Ex-drug CEO Shkreli asks U.S. court to consider blocking subpoena
NEW YORK (Reuters) - Lawyers for former pharmaceuticals executive Martin Shkreli have asked a U.S. federal judge for guidance on a demand by lawmakers that Shkreli appear at a hearing on Tuesday, writing that if travel restrictions on him are not lifted, the congressional subpoena should be blocked.
Lawyers for Shkreli sent a letter to U.S. District Judge Kiyo Matsumoto in Brooklyn late on Friday laying out the conflict between them and the U.S. House Committee on Oversight and Government Reform over Shkreli's attendance.
Shkreli, 32, stepped down last month as chief executive of Turing Pharmaceuticals Inc after his arrest on securities fraud charges.
The Oversight Committee says it wants to hear testimony from Shkreli about Turing's decision to raise the price of lifesaving medicine Daraprim by more than 5,000 percent. Shkreli says he should be excused from going to Washington because he plans to invoke his right against self-incrimination and refuse to answer questions.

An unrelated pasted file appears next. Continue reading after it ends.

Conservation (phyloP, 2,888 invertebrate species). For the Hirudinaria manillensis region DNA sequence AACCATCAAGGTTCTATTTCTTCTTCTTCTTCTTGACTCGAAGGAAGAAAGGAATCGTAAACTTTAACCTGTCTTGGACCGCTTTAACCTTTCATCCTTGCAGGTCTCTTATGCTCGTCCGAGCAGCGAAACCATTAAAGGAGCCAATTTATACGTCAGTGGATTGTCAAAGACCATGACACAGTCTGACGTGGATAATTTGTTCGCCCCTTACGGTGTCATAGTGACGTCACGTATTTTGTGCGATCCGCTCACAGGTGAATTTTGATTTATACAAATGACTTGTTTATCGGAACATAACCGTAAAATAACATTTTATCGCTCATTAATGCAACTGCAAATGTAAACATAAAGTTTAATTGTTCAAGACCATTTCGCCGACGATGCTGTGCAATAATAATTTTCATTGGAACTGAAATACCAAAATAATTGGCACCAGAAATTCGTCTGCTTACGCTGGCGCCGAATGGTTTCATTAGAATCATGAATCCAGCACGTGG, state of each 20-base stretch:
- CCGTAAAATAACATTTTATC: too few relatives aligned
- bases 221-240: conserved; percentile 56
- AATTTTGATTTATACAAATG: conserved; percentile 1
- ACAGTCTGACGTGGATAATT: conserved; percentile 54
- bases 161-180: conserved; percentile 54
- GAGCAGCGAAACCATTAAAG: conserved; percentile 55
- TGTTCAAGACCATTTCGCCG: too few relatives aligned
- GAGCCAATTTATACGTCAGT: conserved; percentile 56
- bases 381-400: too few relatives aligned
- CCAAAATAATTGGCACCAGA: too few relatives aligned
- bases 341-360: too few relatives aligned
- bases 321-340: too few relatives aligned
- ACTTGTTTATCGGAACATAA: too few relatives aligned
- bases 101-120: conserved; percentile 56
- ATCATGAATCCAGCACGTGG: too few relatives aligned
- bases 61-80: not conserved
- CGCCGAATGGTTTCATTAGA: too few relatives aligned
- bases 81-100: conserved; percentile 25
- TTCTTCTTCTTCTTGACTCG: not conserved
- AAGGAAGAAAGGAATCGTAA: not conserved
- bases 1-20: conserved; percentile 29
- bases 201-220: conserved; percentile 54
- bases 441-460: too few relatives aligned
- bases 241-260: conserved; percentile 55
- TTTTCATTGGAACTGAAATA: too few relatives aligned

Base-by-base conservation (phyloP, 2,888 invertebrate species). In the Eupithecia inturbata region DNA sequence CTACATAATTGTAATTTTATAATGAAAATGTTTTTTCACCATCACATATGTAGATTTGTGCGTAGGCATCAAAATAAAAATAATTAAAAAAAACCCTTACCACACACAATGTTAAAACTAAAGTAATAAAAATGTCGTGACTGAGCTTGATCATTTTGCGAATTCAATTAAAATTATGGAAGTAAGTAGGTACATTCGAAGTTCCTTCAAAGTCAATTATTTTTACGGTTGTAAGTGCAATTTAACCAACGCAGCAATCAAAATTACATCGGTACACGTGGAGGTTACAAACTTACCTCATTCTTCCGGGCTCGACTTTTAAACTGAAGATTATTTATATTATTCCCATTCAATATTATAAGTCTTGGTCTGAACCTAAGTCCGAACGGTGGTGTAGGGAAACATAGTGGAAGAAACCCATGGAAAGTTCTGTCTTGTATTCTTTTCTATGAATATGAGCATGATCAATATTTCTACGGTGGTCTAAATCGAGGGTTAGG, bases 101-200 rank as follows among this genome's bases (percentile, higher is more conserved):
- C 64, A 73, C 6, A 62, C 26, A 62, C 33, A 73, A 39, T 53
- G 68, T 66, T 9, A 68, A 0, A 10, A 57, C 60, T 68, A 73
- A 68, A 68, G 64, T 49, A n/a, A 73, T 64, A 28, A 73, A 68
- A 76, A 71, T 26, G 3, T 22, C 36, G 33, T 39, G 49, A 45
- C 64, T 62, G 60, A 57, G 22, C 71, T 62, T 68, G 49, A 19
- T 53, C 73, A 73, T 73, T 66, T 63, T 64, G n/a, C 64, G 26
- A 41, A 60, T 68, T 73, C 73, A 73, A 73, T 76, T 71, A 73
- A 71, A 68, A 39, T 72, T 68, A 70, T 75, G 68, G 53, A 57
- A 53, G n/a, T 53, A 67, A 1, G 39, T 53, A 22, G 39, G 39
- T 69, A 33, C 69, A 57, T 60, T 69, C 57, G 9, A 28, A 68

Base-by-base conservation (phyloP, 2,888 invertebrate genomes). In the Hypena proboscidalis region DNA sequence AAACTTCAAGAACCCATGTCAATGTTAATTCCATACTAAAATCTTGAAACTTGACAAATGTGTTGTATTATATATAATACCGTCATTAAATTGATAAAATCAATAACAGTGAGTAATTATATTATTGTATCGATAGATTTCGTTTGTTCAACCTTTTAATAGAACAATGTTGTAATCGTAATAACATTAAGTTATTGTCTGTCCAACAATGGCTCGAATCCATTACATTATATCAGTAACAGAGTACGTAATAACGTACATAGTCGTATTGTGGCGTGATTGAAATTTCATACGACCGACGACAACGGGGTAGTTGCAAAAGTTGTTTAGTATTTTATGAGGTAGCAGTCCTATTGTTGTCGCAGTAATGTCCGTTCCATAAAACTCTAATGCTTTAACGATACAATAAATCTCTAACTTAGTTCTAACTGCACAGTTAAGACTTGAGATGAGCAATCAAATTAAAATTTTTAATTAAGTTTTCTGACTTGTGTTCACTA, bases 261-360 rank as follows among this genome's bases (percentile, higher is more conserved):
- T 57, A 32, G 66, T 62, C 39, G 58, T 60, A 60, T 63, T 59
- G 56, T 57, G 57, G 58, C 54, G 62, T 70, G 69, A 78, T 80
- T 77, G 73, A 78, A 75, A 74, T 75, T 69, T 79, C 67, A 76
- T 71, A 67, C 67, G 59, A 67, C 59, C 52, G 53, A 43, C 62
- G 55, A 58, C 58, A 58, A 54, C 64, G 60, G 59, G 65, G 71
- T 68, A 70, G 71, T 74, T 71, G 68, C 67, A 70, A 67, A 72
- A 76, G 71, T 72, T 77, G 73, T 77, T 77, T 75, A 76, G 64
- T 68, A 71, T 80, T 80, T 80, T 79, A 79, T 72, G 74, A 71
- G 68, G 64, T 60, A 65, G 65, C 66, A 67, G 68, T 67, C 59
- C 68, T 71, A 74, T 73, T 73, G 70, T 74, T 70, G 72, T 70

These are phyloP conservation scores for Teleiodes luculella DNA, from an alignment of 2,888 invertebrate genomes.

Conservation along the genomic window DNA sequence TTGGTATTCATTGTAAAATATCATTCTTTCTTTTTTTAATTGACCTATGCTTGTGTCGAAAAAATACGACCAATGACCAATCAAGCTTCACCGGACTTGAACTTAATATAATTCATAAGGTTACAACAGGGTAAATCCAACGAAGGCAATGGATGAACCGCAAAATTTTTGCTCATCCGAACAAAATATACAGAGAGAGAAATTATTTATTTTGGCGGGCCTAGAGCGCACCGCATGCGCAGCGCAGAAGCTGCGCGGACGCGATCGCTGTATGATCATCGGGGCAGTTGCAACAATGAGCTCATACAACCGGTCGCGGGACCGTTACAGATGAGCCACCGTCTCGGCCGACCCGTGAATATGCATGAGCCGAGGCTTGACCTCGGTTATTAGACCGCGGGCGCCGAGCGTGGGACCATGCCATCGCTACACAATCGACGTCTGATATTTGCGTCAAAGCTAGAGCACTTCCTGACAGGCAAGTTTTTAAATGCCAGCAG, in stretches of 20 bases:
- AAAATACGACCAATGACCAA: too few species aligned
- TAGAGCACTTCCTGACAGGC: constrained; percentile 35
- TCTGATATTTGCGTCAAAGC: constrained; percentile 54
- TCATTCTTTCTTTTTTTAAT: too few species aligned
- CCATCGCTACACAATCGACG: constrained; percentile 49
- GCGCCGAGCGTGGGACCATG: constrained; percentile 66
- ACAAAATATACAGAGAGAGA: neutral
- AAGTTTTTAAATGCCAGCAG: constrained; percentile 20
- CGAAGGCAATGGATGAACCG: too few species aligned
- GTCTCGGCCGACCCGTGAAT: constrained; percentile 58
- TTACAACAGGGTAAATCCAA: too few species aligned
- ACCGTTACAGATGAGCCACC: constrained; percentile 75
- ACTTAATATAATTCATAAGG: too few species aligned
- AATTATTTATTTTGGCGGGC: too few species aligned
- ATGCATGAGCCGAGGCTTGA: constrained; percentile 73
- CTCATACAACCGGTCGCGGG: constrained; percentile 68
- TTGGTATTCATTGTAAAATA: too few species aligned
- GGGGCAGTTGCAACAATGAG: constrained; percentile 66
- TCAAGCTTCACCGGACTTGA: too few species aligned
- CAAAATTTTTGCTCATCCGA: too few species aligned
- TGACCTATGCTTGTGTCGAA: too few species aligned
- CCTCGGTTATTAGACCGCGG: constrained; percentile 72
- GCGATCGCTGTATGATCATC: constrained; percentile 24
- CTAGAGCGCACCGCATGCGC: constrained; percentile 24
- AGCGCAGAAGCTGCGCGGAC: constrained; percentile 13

Under his conditions for pre-trial release, Shkreli is also required to remain in parts of New York state, although he could ask for a travel waiver.
If he does not appear at the hearing, though, lawmakers have threatened to seek criminal contempt charges against him.
The letter on Friday did not ask for a travel waiver for Shkreli, but the lawyers wrote that if Shkreli "may not leave" New York, "then we respectfully request that the court accept this letter as a motion to quash or to stay the subpoena."
A committee spokeswoman could not immediately be reached for comment on Saturday.
(Reporting by David Ingram, editing by G Crosse and Marguerita Choy)
See photos of Shkreli's arrest below:
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